“In my time on the Planning Commission I think that we saw residents and developers in the town being more and more interested in thinking about bike and pedestrian access as we were making plans. That’s a really good development,” he said. “It also takes time to come to fruition. That’s why it’s so important to make those connections when doing planning and when going through the approval process. We don’t get those opportunities very often. Making those links sometimes takes 10 to 15 years. But I think we’re starting to see some of those plans really come into place.”

Long term, Kruse said he’d like to see a C&O Canal Trail-type connection for points north along Rt. 15 via a shared-use path along the highway’s east side. The county currently has a 20-foot trail easement along White’s Ferry that will expire at the end of this year. But, if the path is created, it would connect White’s Ferry to Balls Bluff and, thanks to the Leesburg Loop, connect to the W&OD Trail.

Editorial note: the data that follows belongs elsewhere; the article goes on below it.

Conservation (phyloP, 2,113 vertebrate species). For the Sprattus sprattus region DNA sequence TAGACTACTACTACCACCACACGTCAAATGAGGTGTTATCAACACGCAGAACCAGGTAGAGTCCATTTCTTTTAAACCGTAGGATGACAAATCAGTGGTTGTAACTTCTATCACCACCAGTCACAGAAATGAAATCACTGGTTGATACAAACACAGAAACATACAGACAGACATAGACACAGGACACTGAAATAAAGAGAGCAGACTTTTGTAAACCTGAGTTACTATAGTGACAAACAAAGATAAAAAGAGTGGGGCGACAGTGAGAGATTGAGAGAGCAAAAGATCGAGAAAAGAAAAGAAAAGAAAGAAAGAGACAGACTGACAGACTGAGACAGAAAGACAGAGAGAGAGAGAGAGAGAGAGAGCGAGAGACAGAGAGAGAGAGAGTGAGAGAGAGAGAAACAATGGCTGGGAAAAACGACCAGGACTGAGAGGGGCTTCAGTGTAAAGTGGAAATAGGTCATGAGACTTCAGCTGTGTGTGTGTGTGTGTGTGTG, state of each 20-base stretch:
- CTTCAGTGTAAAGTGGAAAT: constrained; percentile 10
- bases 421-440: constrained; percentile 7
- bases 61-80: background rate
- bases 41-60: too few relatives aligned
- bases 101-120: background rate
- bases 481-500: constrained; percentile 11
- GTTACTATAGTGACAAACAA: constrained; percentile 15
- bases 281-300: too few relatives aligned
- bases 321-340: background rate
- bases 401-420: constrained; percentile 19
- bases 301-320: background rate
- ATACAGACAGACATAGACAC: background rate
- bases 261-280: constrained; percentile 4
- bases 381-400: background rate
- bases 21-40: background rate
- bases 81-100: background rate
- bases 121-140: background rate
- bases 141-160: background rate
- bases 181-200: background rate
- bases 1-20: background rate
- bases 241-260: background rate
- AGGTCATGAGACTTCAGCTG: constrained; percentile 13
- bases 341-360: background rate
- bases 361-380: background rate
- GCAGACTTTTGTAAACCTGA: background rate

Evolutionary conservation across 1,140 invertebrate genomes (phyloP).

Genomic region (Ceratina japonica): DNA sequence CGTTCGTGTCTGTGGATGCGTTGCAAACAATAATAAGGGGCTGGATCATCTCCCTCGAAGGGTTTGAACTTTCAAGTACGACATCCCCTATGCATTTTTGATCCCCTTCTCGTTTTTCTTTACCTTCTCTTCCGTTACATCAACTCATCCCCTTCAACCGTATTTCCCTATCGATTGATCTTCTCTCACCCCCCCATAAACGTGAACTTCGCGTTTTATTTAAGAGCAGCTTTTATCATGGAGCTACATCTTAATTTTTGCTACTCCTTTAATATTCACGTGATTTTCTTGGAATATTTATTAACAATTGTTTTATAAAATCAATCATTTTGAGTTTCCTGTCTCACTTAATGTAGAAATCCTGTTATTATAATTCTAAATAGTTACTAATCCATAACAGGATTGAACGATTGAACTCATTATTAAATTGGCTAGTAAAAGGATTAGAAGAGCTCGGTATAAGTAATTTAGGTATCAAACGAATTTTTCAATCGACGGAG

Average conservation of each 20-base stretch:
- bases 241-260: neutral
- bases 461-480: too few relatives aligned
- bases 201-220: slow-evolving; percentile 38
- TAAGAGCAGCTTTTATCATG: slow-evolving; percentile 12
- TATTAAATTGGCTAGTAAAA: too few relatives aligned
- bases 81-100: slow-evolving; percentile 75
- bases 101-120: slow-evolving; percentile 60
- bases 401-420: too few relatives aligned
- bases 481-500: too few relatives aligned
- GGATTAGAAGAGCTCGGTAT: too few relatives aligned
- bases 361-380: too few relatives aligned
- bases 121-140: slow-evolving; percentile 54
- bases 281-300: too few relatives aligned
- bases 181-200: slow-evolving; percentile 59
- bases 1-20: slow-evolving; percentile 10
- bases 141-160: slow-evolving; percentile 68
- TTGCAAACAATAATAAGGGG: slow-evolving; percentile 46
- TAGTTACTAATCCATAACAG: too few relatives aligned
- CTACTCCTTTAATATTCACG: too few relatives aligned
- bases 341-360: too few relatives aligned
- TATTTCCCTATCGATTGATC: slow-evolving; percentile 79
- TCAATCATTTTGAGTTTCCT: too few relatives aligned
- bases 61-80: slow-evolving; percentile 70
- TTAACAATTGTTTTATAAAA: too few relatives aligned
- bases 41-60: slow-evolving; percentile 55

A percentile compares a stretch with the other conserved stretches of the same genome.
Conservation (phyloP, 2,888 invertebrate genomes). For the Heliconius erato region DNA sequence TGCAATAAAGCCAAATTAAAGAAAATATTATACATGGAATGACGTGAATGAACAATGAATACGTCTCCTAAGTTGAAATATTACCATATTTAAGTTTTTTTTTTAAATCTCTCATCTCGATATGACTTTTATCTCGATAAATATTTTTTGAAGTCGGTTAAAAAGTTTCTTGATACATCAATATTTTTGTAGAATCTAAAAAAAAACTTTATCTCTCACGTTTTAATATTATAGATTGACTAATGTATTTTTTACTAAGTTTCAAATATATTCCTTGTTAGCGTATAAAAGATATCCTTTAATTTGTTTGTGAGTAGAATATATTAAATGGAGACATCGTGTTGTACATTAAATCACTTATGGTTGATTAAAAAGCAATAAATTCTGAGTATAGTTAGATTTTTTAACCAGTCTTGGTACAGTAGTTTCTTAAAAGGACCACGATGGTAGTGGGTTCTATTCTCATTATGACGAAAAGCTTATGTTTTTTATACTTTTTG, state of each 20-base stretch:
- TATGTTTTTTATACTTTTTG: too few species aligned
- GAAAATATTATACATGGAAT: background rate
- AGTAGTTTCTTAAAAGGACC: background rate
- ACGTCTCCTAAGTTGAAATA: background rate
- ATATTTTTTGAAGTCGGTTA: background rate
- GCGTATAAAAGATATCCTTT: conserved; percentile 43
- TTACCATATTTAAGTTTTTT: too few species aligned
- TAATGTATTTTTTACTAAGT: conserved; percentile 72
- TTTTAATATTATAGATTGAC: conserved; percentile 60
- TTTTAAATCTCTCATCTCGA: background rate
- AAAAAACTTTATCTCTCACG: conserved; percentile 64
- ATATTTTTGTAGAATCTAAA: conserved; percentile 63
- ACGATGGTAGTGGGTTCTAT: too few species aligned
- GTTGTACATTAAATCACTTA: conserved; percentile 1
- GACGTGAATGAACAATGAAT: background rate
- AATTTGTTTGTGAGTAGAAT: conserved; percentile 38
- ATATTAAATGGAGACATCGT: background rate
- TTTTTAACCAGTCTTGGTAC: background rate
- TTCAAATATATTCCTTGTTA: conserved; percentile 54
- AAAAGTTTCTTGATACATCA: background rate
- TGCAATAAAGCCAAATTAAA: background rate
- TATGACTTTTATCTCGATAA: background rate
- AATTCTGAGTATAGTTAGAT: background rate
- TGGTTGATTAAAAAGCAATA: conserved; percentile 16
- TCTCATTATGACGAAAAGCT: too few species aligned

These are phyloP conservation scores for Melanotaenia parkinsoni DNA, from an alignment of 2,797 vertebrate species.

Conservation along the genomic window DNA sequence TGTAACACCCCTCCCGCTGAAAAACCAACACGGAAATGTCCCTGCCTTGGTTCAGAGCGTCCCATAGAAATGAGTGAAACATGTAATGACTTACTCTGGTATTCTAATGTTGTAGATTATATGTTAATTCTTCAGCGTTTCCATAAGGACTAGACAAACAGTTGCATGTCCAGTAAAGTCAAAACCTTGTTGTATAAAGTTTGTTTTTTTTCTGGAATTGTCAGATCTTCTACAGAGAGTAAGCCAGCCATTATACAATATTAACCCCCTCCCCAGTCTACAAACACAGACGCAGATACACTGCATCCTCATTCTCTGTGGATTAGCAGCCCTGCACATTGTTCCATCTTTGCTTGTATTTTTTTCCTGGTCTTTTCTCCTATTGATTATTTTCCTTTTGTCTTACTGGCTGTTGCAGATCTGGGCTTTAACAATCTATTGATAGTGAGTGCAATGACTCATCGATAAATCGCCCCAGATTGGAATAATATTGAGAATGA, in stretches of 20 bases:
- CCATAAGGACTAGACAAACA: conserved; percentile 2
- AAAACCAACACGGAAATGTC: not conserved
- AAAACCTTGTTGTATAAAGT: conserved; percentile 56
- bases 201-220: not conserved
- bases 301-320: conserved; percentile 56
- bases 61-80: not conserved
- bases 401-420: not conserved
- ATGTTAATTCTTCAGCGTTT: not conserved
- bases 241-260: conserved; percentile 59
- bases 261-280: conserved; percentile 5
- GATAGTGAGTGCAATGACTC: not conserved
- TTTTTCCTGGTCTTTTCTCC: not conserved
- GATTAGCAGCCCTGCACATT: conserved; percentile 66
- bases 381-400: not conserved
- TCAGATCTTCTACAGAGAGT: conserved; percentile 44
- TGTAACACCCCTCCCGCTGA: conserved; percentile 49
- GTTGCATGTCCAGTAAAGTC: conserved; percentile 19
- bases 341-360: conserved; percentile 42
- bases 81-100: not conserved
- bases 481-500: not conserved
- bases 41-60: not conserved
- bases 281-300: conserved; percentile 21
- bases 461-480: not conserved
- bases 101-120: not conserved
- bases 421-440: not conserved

“That would be really significant for bike tourism here in Loudoun County,” he said. “You could camp or take a hotel night in the Town of Leesburg and ride back to Washington, D.C., or vice versa. This has been something that’s kind of a nirvana for us cyclists for many, many years. This is a very high priority for us,” he said.

And while many, like Kruse, are thrilled with the progress in Leesburg, no one is holding up a mission accomplished sign quite yet.

“We’ve got a ways to go. We’ve got a Green Trail and a Blue Trail but we’re looking for a rainbow of colors,” Kruse said. “Places like Arlington, Alexandria, even Fairfax County are way ahead of us. Leesburg has been the leader in Loudoun County. But we’ve got a lot of potential to do a lot more.”

krodriguez@loudounnow.com

3 thoughts on “A Town on Two Wheels: Leesburg Sets County Standard for Bike Access